Most professional organizations are concerned that their members have ongoing competency in their field. This means that they have the knowledge, skills and abilities to do their work with expertise and confidence. Private practitioners therefore need to have a professional development plan that will allow them to continually learn and grow.
Competency is usually established before a professional is licenced to open private practice. In order to ensure that competency is maintained, however, it is the responsibility of the professional to establish a learning plan for themselves. There are five things that need to be considered:
1. Identify areas to improve, enhance or adopt - First of all, decide what things in which you would like to be proficient. There might be an area of practice in which you have an interest or a new service that you would like to add to your business. Perhaps there are specific techniques or even technologies that would improve your practice. You might wish to research new theories or methods. Maybe you think that your professionalism would be enhanced by learning about another business.
2. Consider the ways that you might learn about the topic you have chosen - Is there a course or workshop in which you could participate? Would a convention of your professional organization offer opportunities for you to gain the information you are seeking? The internet has provided many opportunities to network, research and study. Maybe you could talk with others in your field to gain suggestions about how you could pursue your goals for professional development.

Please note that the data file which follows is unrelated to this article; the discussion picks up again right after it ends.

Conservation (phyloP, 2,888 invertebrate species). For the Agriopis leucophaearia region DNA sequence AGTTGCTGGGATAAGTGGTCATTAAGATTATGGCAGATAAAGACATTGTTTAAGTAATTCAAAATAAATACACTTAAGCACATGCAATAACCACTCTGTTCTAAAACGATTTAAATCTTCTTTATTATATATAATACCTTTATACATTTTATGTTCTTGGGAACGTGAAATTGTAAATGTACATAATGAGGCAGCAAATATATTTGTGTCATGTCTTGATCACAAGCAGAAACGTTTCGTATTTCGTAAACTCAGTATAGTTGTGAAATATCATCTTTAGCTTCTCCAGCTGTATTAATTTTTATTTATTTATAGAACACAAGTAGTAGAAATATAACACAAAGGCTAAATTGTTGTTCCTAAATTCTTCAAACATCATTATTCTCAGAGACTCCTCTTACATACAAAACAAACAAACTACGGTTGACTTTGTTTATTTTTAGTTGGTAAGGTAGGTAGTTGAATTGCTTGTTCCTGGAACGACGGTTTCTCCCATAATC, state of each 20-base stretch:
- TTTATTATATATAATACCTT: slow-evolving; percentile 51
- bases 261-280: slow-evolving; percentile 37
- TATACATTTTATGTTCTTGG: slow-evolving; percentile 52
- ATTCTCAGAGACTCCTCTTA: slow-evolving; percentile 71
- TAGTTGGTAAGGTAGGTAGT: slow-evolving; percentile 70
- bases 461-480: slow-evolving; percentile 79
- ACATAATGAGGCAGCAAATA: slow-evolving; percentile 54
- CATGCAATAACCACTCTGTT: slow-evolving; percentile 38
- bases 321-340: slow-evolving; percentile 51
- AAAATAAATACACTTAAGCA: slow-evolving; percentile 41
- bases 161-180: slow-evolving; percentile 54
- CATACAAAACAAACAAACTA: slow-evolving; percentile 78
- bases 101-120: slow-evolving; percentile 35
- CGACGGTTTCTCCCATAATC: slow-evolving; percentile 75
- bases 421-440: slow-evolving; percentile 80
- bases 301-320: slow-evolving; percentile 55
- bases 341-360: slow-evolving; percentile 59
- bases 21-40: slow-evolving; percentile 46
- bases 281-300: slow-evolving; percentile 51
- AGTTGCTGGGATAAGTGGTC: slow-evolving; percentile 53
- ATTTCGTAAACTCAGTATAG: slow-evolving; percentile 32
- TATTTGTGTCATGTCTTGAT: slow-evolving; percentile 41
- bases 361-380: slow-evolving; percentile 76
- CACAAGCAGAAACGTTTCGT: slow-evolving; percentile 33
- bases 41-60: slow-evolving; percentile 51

3. Arrange internships, practicums or supervised practice - Many times expertise is best developed through hands-on experience. A know a psychologist who took a whole year to work in a law office in order to prepare himself for being recognized as an Expert Witness in the Justice system. Watching an expert work and then having that expert watch you duplicate the procedure is a wonderful way to not only gain knowledge but also develop your own skill level.
4. Prepare a written learning plan - When you put your professional development plan in writing, there is a much higher possibility that you will complete all of your goals. Be very clear in defining the outcomes and expected completion dates.
5. Begin - Nothing happens until there is action. Even a small step forward will put your closer to achieving your goals.
6. Schedule a regular evaluation - It is important that you review your Learning Plan throughout the year, make necessary adjustments and celebrate your accomplishments.
Competency is not only a professional requirement, but also a way to boost your self-esteem. When you are learning and growing, you feel better about yourself and it is easier to view each day as a wonderful adventure.
Dr. Linda Hancock, the author of “Life is An Adventure…every step of the way” and “Open for Business Success” is a Registered Psychologist who has a private practice in Medicine Hat. She can be reached at 403-529-6877 or through email firstname.lastname@example.org